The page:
Remember when deckbuilding was new and fresh? In those times of old it seemed like every single new release was messing around with the system. Some deliberately tried to take the crown from Dominion by going bigger and bolder. Some implemented deckbuilding as part of a larger design. Others, like T.C. Petty III’s Xenon Profiteer, experimented with the idea of deckbuilding itself. What could be done with this mechanical gift we were given? What elements could be excised, moved, reversed?
Where Dominion is about building up, Xenon Profiteer is about containment. You take on the role of a scientist trying to distill xenon from air. This is difficult because air, as you may recall, is composed of mostly things that are not xenon. At the beginning of each turn you’ll automatically distill (i.e.: trash) the easiest to remove elements from your hand: nitrogen first, then oxygen, then krypton. If after doing this only xenon remains, you immediately harvest it and place it in your tableau. The challenge is that in order to get xenon into your deck you need to add air, and air is all four elements.
This is a clever variation of Dominion’s victory card system where the more you progress towards winning the game through the purchase of victory cards, the more polluted your deck gets. In that game there’s typically a turning point where you decide to commit to purchasing those cards, hoping that your deck’s acceleration can outpace the baggage you’re heaping upon it. In Xenon Profiteer you’re working in cycles: accumulation and distillation.
Within that primary cycle you’re buying additional upgrade cards that grant greater efficiencies. For a high cost you can slap those cards down on your tableau, gaining access to their powers every turn. A more modest sum adds the card to your deck. Figuring out which upgrades to purchase and where to place them is the game’s core strategic consideration. I suppose getting more upgrades to the deck is most efficient if you can keep a lean deck (so as to frequently cycle your upgrades back into hand). But that can be tricky, for keeping a lean deck might mean not taking in as much as you would otherwise, which caps how much xenon you can harvest.
It’s a difficult balancing act, and one that often feels like walking a tightrope, or indeed containing the wind. When I’m locked into trying to judge the contents of my deck and get a handle on distillation probabilities I enjoy Xenon Profiteer quite a bit. The rest of the systems I could live without.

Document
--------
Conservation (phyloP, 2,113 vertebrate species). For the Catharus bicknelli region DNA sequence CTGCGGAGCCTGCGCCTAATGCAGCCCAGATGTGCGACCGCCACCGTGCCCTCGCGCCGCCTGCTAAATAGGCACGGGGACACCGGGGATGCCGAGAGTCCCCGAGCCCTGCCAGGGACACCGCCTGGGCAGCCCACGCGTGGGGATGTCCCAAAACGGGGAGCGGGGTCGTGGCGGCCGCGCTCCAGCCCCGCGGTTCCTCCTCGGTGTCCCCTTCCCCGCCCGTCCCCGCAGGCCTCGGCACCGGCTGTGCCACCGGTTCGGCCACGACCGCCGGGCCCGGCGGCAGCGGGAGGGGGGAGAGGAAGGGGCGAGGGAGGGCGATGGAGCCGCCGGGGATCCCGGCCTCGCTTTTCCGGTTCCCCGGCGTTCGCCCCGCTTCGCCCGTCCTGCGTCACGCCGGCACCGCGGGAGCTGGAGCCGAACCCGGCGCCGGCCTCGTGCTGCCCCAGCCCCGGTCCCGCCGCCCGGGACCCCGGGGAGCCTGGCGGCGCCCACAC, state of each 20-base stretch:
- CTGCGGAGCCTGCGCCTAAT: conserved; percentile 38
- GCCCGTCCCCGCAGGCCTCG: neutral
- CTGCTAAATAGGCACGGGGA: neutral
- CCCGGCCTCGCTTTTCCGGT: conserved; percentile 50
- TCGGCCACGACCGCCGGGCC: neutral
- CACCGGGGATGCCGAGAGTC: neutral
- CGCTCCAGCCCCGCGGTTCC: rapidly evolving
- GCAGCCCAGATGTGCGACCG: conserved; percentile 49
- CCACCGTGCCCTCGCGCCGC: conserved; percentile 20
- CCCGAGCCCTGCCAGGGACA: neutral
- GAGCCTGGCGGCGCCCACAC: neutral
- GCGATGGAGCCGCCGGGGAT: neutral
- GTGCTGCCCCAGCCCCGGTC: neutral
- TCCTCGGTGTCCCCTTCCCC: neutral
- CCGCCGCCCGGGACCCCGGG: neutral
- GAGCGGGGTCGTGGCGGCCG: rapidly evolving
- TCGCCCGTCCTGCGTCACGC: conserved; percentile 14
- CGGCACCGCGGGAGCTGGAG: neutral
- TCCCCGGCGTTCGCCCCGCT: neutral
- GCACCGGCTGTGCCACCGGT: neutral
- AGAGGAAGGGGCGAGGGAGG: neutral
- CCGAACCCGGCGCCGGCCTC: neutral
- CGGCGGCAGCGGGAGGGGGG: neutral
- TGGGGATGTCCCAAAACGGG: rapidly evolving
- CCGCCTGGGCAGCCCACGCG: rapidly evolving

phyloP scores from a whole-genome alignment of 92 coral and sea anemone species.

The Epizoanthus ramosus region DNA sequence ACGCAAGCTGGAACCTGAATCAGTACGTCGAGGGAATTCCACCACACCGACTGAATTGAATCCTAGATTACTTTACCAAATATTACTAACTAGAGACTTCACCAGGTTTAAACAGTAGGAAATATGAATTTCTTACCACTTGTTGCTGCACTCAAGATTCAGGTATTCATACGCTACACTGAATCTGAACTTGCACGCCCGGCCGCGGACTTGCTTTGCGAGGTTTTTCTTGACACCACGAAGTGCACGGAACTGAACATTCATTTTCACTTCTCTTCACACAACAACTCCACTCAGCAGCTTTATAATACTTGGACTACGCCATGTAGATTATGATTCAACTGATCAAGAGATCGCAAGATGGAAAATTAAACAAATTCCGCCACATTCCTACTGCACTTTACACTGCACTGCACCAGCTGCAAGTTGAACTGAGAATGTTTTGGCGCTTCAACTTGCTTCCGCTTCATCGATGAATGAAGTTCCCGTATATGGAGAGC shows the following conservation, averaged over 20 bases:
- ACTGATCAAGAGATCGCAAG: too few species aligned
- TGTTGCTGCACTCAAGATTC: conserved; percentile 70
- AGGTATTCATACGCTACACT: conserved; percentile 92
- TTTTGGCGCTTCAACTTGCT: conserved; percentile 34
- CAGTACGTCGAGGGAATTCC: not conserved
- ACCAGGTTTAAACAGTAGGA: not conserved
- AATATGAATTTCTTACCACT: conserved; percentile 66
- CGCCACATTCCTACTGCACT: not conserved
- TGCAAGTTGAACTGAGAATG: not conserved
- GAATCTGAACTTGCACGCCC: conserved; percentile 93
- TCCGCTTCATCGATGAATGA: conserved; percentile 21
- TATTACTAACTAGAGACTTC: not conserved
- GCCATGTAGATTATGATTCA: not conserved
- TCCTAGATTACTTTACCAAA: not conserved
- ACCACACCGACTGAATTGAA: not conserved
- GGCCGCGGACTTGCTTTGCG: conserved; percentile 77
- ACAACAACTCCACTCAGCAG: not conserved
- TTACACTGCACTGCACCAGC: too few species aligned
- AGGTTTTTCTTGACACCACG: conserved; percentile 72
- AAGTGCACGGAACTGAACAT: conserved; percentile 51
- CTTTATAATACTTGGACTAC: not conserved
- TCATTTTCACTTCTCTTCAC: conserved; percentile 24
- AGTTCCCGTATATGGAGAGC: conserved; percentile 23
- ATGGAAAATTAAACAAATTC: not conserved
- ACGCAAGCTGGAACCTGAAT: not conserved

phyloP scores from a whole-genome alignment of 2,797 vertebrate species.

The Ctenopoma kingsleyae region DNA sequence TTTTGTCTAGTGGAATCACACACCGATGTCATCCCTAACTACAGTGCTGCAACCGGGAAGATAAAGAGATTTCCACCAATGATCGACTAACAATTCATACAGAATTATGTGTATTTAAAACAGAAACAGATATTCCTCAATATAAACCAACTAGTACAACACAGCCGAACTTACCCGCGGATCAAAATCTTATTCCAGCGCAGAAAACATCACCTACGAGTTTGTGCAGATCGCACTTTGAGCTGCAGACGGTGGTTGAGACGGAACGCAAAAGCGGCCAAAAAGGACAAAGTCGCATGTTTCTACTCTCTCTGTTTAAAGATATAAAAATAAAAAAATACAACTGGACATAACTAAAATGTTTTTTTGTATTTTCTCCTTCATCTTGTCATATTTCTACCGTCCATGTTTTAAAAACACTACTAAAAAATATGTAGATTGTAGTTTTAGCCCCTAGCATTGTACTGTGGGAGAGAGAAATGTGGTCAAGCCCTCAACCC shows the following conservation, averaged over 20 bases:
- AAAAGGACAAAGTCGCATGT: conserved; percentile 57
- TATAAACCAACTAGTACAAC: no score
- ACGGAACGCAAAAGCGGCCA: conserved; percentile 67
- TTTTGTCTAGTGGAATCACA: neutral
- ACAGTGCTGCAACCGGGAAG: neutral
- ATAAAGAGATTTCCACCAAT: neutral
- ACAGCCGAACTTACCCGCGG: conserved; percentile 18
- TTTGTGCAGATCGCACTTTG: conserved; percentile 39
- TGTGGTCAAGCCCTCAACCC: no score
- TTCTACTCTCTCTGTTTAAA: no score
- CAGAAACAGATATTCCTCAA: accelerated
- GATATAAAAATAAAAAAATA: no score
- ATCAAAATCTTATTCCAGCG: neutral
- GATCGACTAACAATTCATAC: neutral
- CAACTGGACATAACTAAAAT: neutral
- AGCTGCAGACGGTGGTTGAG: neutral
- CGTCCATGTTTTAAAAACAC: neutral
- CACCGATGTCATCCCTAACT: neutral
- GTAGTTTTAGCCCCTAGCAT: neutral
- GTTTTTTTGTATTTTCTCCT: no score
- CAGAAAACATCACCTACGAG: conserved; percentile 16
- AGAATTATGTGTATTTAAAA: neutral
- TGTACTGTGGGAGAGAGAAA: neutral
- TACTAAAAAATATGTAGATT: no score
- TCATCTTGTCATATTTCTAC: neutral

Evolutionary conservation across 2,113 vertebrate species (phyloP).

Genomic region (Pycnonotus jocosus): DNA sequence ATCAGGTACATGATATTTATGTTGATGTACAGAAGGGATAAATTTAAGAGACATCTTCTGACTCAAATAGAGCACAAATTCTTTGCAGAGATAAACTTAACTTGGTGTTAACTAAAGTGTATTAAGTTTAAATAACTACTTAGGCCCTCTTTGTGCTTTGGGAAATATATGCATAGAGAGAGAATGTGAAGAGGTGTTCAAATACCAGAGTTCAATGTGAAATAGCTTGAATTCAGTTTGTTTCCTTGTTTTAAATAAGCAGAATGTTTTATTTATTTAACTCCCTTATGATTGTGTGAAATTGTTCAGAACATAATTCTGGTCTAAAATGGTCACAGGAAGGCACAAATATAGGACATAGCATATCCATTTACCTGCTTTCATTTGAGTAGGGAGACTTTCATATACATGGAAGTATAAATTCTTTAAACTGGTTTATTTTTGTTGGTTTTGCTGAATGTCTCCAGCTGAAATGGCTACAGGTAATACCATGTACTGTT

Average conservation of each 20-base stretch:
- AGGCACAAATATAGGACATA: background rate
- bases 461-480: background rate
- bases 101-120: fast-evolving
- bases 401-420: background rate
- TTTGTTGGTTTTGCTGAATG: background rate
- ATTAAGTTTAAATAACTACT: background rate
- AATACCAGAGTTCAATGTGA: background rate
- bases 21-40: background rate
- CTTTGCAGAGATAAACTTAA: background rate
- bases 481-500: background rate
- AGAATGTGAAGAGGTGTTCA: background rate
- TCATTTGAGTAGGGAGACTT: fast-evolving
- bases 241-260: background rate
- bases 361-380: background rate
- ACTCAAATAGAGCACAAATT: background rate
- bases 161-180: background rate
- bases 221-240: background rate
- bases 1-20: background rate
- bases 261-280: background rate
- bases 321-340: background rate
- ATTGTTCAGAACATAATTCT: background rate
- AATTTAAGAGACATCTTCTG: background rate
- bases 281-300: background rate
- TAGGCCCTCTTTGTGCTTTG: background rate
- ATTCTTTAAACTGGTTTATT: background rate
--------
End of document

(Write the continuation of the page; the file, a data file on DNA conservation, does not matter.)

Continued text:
I’m sure they’re necessary for the game to function but they don’t feel like a natural extension of the central gameplay. There’s a bidding system, for example, that feels somewhat limp. A certain category of upgrade can score a small number of points but doesn’t have the sort of game-changing impact the other upgrades can have. You can frequently wipe away the available cards and reset them (hence the bidding which locks cards down), which allows for combo-hunting, but more often than not I do it because I’m forced to whenever I decline to take air.
I don’t know if I’ve ever said this about a board game before, but I think Xenon Profiteer would work best as a digital game. To use technical language, it has a poor ratio of game-playing to stuff-doing. Every turn you’re trashing cards and gathering one or more of each element, and gaining coins, and spending coins, and perhaps resetting the display or shuffling your deck. It’s not a big hassle, but it starts to feel like one in the context of a 20 minute game. If a computer was able to automate all of this card flow it’d take 5 minutes and you’d quickly be able to test out combos and strategies. You’d be able to gather some momentum over repeat play rather than that momentum constantly being interrupted by operating the tasks of the game.
But I still see value in Xenon Profiteer in how it gives me another angle to examine the idea of deckbuilding. Has there been a single more important mechanism in board gaming the last 15 years? We got to witness in real time a great experimentation as designers poked and prodded this beast. Place Xenon Profiteer next to Trains, Mage Knight, Eminent Domain, Fort (née SPQF), The Quest for El Dorado, Friday, Mystic Vale, Hardback, and Time of Crisis as one of the more interesting experiments I’ve encountered.